Any question of mitigation, or failure to mitigate, arises only after causation has thus been established.
Where the court finds that psychological injury has been suffered as a result of unlawful conduct of the defendant which the plaintiff has not the ability to overcome by his or her own inherent resources, the court must then, if mitigation issues are raised, decide whether the defendant has established that by following advice which the plaintiff received or ought to have obtained, the plaintiff could have overcome the problem, or could in future overcome it…. Where appropriate remediable measures would resolve the problem, damages can, of course, be awarded only in respect of the period up to the date when, in the estimation of the fact-finder, the problem ought to have been resolved, or ought to be resolved.
Once the principles to be applied are recognized, the rest is a matter for the fact-finder to determine on the basis of the evidence in the case, and it is for this reason that I find little guidance in many of the decisions cited.
 Plaintiff’s counsel relied heavily on the judgment of Spencer J. In Netter v. Baas (14 February 1995), Vancouver Reg. No. B930557 (S.C.), where the learned judge commented as follows:
Over the ensuing 33 months, no doctors save one, has been able to find a satisfactory objective cause for [the plaintiff’s] continuing pain related to this accident. All the doctors who filed reports agree that he suffered soft tissue injury and resulting pain, but none explains why the pain should have been so severe and lasted so long. This is the classic case of the plaintiff without objective symptoms who claims an almost total disability from his former physical occupations….
Such cases invite skepticism on the part of the defendant who is asked to pay for such an extreme result. But this is a plaintiff who claims a formerly very physical lifestyle in the outdoors. Although he worked in a sawmill in town for the year preceding the accident, much of his life to age 37 had been spent outdoors as a driller-blaster, a prospector and part-time farmer. His hobbies involve the outdoors too, camping, canoeing, hiking and fishing. Some of the doctors who examined him remarked upon his strength and build. Would such a person willingly abandon the lifestyle he had previously embraced for the sake of the chance of an exaggerated accident claim? There are cases where plaintiffs have done that but generally there is evidence from which that can be determined. No evidence was called to challenge the accuracy of this evidence about his previous lifestyle.
 Turning to the present case, there is, as I have noted, no doubt that the plaintiff suffered soft tissue injuries to her neck, shoulders, upper and lower back, causing pain, headaches and disability. I have also found that although she genuinely continues to experience pain and disability, there is no objective evidence of continuing injury. There is no muscle-wasting, atrophy or limitation of motion, and she has been observed to be capable of spontaneous movements inconsistent with continuing physical injury.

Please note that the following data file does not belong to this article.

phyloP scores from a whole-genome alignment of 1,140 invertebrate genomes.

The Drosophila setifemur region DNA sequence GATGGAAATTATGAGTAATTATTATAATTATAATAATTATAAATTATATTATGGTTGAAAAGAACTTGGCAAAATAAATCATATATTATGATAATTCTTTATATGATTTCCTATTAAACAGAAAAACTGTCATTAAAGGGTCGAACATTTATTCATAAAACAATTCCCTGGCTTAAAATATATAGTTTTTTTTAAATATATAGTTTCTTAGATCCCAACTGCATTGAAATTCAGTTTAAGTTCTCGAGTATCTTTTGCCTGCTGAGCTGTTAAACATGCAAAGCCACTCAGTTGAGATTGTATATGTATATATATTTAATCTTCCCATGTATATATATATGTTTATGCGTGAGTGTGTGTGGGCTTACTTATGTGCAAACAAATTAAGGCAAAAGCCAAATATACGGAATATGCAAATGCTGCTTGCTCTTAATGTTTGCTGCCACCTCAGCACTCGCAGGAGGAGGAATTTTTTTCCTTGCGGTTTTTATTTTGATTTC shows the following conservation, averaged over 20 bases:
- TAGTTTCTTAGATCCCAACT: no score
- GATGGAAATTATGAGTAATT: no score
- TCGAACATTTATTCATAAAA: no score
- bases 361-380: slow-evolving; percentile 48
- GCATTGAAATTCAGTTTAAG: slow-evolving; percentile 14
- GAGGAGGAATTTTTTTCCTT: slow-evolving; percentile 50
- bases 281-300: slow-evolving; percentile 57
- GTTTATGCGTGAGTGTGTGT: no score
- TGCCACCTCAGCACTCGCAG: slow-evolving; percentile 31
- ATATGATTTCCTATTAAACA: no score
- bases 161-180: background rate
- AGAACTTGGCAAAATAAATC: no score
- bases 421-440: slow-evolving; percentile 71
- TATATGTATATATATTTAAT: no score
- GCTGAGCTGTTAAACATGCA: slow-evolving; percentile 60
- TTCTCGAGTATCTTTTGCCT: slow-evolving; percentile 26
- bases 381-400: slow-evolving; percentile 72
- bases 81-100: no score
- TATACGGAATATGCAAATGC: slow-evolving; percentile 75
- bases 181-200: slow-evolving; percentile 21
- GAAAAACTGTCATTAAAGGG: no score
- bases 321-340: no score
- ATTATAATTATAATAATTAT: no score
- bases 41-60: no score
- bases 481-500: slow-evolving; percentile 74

What, then, is the explanation for the delay in the plaintiff’s recovery? On the evidence before me, I conclude that the answer lies in a combination of factors, identified by both Dr. Yuzak and Dr. Teal, although in different ways. Dr. Teal described it as a psychological predisposition to the effects of trauma, noting her five previous motor vehicle accidents, and her profession. Dr. Yuzak referred to the three complicating factors of her five previous accidents, her status as a health practitioner, and an environment that was not conducive to healing. I find that all of these have played a part, and explain why the plaintiff has not recovered as one might otherwise have expected.
 I do not consider that this psychological and circumstantial predisposition has a subjective, or internal, cause in the sense of being the plaintiff’s own choice, as discussed in the Maslencase. Rather, it is the effect of the defendant’s unlawful conduct upon the plaintiff’s pre-existing state that has resulted in the circumstances in which the plaintiff now finds herself, subject to the issue of mitigation. I do not accept that the stresses in the plaintiff’s life since the accident constitute a novus actus interveniens, as submitted by the defendant. Those stresses are of the sort that many people experience, and but for her injuries, would not in my view have caused the plaintiff any loss.
 Accordingly, I find that the plaintiff has established that her ongoing state of experiencing pain and disability was caused by the defendant’s negligence.